The police arrest people for impaired driving after car crashes or when they notice someone doing something that seems unsafe in traffic. Targeted enforcement helps catch those who choose to drive after drinking.
People get arrested for technical infractions because they fail a breath test after a traffic crash, and they get arrested for drunk driving when they didn’t even cause property damage if their obviously impaired driving draws the attention of police officers on traffic patrol.
However, there are some people who get arrested in Iowa because of mass enforcement efforts instead of individual traffic stops or crashes. Sobriety checkpoints or drunk driving roadblocks involve multiple police officers temporarily closing down a road and briefly screening every driver who comes through the area. Your chances of encountering a sobriety checkpoint increase around major holidays.
Drunk driving crashes increase around holidays, so enforcement does too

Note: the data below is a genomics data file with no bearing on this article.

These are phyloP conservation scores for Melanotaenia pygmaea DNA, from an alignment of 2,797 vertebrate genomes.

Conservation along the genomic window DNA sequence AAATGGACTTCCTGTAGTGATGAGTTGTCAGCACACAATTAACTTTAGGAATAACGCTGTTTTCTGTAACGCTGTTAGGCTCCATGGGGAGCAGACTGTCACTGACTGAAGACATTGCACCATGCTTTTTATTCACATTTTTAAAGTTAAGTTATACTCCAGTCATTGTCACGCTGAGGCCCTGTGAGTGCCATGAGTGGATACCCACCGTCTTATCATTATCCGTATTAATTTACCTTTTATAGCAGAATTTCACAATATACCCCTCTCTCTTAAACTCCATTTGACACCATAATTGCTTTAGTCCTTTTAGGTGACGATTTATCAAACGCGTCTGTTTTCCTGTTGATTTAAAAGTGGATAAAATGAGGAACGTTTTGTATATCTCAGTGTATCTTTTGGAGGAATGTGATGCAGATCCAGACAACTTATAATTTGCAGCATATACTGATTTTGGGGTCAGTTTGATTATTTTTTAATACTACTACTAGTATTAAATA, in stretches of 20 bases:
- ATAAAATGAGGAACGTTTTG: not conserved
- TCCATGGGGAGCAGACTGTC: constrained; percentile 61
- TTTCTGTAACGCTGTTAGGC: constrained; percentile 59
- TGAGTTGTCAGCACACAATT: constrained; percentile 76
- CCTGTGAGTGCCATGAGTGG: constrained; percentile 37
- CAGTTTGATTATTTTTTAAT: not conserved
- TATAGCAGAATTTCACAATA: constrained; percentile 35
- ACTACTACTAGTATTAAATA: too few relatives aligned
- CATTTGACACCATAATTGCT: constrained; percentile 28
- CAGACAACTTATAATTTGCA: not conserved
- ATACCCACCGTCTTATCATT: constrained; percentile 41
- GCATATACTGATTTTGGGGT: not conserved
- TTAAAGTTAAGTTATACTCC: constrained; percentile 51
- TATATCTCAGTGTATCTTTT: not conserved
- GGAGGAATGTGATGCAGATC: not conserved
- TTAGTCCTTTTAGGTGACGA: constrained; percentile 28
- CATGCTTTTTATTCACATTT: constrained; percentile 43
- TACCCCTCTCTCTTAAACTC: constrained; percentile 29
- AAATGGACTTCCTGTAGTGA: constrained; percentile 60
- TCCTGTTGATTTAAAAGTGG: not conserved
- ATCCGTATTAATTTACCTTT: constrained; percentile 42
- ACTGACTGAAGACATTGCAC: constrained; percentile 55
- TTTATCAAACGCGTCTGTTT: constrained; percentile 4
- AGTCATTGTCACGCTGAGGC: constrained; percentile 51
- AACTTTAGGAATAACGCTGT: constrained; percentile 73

For thousands of families in Iowa, Christmas, New Year’s Day, Thanksgiving or Independence Day are no longer joyful holidays but rather the tragic anniversary of when someone they love ended up killed or permanently hurt by a drunk driver. There is a strong association between increased drunk driving crashes and major holidays.
Police departments may try to deter drunk driving by announcing checkpoints on holidays and during the weekends before or after major holidays. Although they can’t stop people from drinking during holiday celebrations or driving home after one, they can screen hundreds of people and arrest those who fair field sobriety or roadside chemical tests.
A checkpoint does not guarantee a conviction
Many things can go wrong during the process of conducting a checkpoint. Police officers can make mistakes regarding the paperwork they must have in place to lawfully conduct a checkpoint. They might fail to calibrate their devices or allow an officer who has a personal history with a specific driver to be the one who talks to that person.
Issues ranging from personal bias and misconduct to questions of testing accuracy could provide a basis for a criminal defense strategy after someone gets arrested at a sobriety checkpoint. Knowing your rights when you face drunk driving charges or other criminal allegations can help you increase your chances of successfully fighting back against those charges.